Olivia Potts

How to make elderflower cordial

(Natasha Lawson)

I have a complicated relationship with elderflower cordial. I love taking ingredients that have short seasons, preserving and squirrelling them away for future enjoyment. And I’m cheap, so the fact that the main component comes from the hedgerow is appealing. And it’s fun! It is a little like making a potion, dunking whole heads of flowers into an enormous pan and then leaving it to steep for days, before bottling it. Magical. But the truth is, I really don’t like drinking the cordial. It is too floral, too perfumed, too green. It’s just not for me.

Regardless, when the tiny white flowers bloom and the hedgerows are fragrant with their distinctive scent, I go picking, because I love elderflower when it is used as an ingredient in sweet dishes – and the best way to deliver that distinctive flavour is through cordial. So each year, I make the cordial, partly because those I love love it, and partly because a generous slosh can transform any number of dishes, diffused through fruit or sponge or cream.

Elderflowers start to appear in our woodlands, hedgerows and on river banks in late May, where they will bloom until mid-June. They are best picked on a dry, sunny day. Stay away from main roads where the flowers will absorb the traffic fumes, and pick the higher-up flowers to avoid those against which dogs or foxes have relieved themselves (though if the flowers smell of pee, it is more likely because they’re past their best, rather than anything more nefarious).

A generous slosh can transform any number of dishes, diffused through fruit, or sponge or cream

To make the cordial, you plunge the heads of the elderflowers into a simple syrup, along with a handful of lemon slices and some citric acid, and leave it to steep for a couple of days before straining. It really is that easy. And if you can’t get hold of citric acid (although you should be able to find it in a wide range of shops, and online), you can substitute it with an extra two lemons.

The cordial works well as a soaking syrup for cakes, bringing an extra dimension of flavour: it is a beautiful non-alcoholic alternative to rum for babas, and Claire Ptak of Violet Bakery made several elegant lemon and elderflower cakes to celebrate the wedding of Prince Harry and Meghan Markle. But it also works simply in lemon and orange drizzle cakes, in place of the usual citrus drizzle, to bring extra summery notes. Or use it in place of alcohol or other syrups to soak the sponges in a trifle.

As well as citrus fruit, elderflower pairs particularly well with different types of berries: try soaking the fruit for a summer pudding in a few tablespoons of elderflower cordial before assembling. One of my go-to puddings is a plate of big blousy meringues served with a bowl of lemon cream and a heap of strawberries that have been quartered and spent an hour or so sitting in elderflower cordial. The sugar in the cordial macerates the strawberries and brings out their natural juices, as well as bringing them to life with the floral, green notes of the flowers. For a fancier version, you can construct the constituent parts into a showstopper pavlova.

Gooseberries and elderflower were made for each other (it is serendipitous that the gooseberry season begins just after the elderflower season ends, so you can employ your recently made cordial accordingly): a gooseberry fool with a shot of elderflower cordial through the creamy base is an incredibly elegant pudding, but my favourite is to add the cordial to a gooseberry jam just after it’s reached setting point.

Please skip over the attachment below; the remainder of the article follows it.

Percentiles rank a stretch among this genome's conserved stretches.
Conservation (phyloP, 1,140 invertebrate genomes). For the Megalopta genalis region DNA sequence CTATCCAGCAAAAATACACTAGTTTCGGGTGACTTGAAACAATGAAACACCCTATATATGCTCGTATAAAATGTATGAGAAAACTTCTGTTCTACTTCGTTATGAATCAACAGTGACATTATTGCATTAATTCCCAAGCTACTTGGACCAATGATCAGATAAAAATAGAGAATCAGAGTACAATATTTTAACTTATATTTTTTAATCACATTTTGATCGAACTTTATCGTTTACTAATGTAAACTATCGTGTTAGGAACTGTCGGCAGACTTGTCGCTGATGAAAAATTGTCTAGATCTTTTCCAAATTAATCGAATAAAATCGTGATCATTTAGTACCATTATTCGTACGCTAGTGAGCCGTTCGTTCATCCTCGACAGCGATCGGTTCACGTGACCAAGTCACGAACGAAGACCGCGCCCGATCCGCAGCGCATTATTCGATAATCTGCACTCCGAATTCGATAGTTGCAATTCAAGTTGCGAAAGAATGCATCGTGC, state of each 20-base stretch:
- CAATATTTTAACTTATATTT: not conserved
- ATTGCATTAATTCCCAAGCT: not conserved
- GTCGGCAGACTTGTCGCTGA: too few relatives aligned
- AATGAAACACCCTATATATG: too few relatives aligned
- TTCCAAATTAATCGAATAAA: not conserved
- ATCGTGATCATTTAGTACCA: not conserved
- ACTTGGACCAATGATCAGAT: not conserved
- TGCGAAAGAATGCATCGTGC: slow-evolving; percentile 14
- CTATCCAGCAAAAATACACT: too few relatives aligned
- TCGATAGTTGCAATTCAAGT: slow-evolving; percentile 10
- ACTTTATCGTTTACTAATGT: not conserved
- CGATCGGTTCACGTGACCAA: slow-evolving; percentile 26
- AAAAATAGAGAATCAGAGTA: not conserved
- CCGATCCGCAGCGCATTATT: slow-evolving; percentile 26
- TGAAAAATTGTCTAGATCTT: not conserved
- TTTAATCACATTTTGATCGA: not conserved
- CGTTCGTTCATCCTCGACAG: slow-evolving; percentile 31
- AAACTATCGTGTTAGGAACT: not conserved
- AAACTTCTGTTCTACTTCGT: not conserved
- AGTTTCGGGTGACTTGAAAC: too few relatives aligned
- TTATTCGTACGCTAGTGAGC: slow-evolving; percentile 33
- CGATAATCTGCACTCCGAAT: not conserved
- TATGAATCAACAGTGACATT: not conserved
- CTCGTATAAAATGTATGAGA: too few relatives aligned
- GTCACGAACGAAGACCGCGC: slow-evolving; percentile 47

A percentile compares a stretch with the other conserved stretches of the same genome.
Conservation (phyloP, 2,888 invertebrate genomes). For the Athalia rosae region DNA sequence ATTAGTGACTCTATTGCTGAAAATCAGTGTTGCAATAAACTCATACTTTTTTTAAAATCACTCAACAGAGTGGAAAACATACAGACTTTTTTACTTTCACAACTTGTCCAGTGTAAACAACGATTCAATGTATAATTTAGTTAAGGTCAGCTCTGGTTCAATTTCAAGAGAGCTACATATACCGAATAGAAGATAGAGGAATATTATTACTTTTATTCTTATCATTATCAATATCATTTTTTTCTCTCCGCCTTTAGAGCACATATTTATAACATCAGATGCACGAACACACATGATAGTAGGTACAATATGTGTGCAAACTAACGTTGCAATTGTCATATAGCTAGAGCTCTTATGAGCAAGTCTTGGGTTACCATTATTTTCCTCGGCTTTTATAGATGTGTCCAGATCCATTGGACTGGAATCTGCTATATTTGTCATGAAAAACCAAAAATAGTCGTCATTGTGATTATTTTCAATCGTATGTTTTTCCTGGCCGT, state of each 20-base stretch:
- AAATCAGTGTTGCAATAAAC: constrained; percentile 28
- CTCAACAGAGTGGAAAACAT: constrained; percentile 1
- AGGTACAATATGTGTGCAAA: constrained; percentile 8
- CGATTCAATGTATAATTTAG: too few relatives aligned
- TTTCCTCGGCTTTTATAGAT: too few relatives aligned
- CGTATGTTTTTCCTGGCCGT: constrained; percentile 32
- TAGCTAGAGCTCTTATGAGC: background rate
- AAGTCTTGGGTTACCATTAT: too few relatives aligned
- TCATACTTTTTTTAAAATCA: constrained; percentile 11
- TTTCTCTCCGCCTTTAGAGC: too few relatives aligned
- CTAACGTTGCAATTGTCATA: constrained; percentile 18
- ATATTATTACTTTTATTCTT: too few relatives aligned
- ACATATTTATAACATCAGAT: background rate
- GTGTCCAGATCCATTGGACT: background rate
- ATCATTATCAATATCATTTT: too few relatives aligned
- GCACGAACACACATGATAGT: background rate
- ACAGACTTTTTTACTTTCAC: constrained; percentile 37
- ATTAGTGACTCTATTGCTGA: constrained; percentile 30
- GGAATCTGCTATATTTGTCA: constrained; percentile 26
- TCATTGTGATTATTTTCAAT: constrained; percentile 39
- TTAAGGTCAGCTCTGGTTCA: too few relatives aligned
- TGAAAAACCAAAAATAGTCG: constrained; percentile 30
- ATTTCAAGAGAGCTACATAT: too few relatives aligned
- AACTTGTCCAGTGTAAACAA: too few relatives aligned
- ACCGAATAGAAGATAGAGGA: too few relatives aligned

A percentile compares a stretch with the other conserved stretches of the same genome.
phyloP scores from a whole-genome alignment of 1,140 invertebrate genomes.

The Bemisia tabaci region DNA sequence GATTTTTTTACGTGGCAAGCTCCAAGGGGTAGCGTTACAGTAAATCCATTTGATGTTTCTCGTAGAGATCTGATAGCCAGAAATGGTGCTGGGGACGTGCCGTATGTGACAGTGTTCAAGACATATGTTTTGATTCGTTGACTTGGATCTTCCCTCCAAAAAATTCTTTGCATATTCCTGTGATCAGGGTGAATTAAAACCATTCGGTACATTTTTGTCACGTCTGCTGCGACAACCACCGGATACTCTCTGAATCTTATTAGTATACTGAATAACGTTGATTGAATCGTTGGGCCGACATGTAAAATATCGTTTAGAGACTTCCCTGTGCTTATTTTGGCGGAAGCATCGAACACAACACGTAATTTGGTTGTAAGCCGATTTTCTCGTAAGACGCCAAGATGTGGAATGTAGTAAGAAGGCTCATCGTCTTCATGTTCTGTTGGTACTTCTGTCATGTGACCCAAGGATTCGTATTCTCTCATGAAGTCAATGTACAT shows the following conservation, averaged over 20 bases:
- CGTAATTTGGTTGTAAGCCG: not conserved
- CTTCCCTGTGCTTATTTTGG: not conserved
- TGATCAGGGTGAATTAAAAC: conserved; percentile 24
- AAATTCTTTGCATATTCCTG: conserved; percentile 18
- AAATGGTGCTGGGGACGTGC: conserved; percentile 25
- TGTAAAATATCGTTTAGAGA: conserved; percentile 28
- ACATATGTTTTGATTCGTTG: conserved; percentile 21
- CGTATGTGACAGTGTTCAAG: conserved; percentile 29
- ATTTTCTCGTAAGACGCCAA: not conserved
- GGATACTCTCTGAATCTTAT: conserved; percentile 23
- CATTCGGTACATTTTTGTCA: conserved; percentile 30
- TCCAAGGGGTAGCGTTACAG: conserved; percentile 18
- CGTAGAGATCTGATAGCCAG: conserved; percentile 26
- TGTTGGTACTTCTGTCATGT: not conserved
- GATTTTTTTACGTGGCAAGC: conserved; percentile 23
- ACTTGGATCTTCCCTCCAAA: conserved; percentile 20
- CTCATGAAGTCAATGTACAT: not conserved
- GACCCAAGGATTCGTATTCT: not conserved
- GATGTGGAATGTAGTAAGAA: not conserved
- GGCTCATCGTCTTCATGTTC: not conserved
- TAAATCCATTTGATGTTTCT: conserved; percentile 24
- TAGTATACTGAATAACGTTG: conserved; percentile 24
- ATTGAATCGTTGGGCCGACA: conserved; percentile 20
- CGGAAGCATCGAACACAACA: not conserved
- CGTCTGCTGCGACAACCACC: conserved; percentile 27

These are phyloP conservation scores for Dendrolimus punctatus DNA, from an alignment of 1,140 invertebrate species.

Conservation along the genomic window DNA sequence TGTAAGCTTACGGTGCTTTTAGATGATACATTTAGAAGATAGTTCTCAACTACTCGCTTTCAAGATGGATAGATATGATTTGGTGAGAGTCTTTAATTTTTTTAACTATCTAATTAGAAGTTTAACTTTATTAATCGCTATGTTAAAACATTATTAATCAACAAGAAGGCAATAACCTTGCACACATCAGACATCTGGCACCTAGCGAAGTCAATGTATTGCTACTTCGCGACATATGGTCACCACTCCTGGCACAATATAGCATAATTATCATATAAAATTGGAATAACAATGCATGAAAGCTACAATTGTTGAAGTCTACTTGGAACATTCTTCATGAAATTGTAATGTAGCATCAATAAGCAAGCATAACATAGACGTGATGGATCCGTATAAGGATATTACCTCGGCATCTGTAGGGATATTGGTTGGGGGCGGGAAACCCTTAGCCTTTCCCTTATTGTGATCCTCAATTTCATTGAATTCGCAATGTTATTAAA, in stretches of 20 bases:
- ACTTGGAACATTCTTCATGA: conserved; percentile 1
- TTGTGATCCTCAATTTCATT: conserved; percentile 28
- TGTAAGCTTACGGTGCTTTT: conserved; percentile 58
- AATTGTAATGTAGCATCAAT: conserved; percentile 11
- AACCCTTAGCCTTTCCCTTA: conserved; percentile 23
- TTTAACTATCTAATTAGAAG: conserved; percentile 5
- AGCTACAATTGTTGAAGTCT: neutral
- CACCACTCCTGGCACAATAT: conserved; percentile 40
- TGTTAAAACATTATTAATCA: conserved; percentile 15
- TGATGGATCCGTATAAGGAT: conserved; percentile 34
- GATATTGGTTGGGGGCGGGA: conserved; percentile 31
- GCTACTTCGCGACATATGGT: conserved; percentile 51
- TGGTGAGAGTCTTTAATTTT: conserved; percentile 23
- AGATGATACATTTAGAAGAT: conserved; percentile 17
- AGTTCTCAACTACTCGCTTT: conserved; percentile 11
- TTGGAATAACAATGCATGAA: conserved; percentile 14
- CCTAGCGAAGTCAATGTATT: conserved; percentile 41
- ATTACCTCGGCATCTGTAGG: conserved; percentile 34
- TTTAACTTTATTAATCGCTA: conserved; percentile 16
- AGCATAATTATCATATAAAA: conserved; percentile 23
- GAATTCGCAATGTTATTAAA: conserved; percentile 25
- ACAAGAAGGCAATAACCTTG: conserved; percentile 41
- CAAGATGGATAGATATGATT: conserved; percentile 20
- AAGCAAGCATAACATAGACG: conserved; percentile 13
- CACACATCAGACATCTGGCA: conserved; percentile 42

Its bright freshness also sits beautifully against creams and custards: my husband still talks about an ice cream we ate on our honeymoon which was flavoured with elderflower and shot through with a damson ripple, and I love using it to add tang to a chilled cheesecake.

The possibilities of the cordial are myriad – or you can just enjoy it in its purest form, as an actual cordial. Or try it with prosecco, gin, soda water and a handful of mint leaves for a classic Hugo spritz.

Makes 1.5 litres of cordial
Takes  15 minutes + several days steeping time

  • 1.5kg caster sugar
  • 1.5 litres water
  • 2 lemons, sliced
  • 15 fresh heads of elderflower
  • 50g citric acid
  1. First, in a very large saucepan, gently heat the sugar and water together until the sugar dissolves. Once dissolved, bring the mixture to a boil, then turn off the heat.
  2. Trim the stalk ends of the elderflower heads, and give them a gentle shake to knock off any dust or bugs – don’t wash them, as that loses flavour. Transfer them to the pan of syrup, add the lemons and citric acid, cover with a lid and leave to steep for 2–4 days, giving the mixture a stir once a day.
  3. The following day, line a colander or large sieve with a piece of muslin or an unused dishcloth or clean tea towel. Give the mixture a good stir, and ladle the syrup through the lined sieve, and allow it to drip through. Pour the strained syrup into clean, sterilised bottles. The cordial will last at least six weeks in the fridge, probably three months – but you can also freeze any excess in freezer-safe containers.
Olivia Potts
Written by
Olivia Potts
Olivia Potts is a former criminal barrister who retrained as a pastry chef. She co-hosts The Spectator’s Table Talk podcast and writes Spectator Life's The Vintage Chef column. A chef and food writer, she was winner of the Fortnum and Mason's debut food book award in 2020 for her memoir A Half Baked Idea.

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